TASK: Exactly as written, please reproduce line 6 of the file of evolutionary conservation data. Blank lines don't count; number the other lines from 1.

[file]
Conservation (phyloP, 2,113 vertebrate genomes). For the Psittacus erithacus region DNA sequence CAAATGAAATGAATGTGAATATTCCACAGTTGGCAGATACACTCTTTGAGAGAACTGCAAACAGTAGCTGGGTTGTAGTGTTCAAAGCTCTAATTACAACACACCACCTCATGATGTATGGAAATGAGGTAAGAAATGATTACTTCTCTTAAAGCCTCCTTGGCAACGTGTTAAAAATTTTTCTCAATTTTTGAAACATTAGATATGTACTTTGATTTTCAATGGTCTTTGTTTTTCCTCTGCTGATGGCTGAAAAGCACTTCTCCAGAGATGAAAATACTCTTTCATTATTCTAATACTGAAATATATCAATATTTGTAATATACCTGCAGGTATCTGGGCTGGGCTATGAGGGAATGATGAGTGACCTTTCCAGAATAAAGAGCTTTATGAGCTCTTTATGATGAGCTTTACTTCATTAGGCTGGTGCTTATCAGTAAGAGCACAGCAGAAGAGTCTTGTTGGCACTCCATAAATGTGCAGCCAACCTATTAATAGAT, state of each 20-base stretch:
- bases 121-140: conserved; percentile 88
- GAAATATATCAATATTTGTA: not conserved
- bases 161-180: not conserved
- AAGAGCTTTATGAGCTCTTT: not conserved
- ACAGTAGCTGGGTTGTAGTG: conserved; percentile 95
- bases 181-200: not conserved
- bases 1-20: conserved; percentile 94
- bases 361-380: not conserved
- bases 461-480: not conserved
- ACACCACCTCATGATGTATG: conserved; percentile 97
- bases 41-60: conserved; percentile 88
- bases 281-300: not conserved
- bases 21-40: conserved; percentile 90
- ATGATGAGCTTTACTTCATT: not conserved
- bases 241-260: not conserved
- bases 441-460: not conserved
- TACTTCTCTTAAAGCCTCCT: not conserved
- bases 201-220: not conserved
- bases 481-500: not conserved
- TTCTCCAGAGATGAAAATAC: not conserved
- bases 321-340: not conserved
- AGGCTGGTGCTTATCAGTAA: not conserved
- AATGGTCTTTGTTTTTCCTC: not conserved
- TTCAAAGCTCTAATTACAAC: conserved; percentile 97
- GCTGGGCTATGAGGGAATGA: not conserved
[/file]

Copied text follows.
- ACAGTAGCTGGGTTGTAGTG: conserved; percentile 95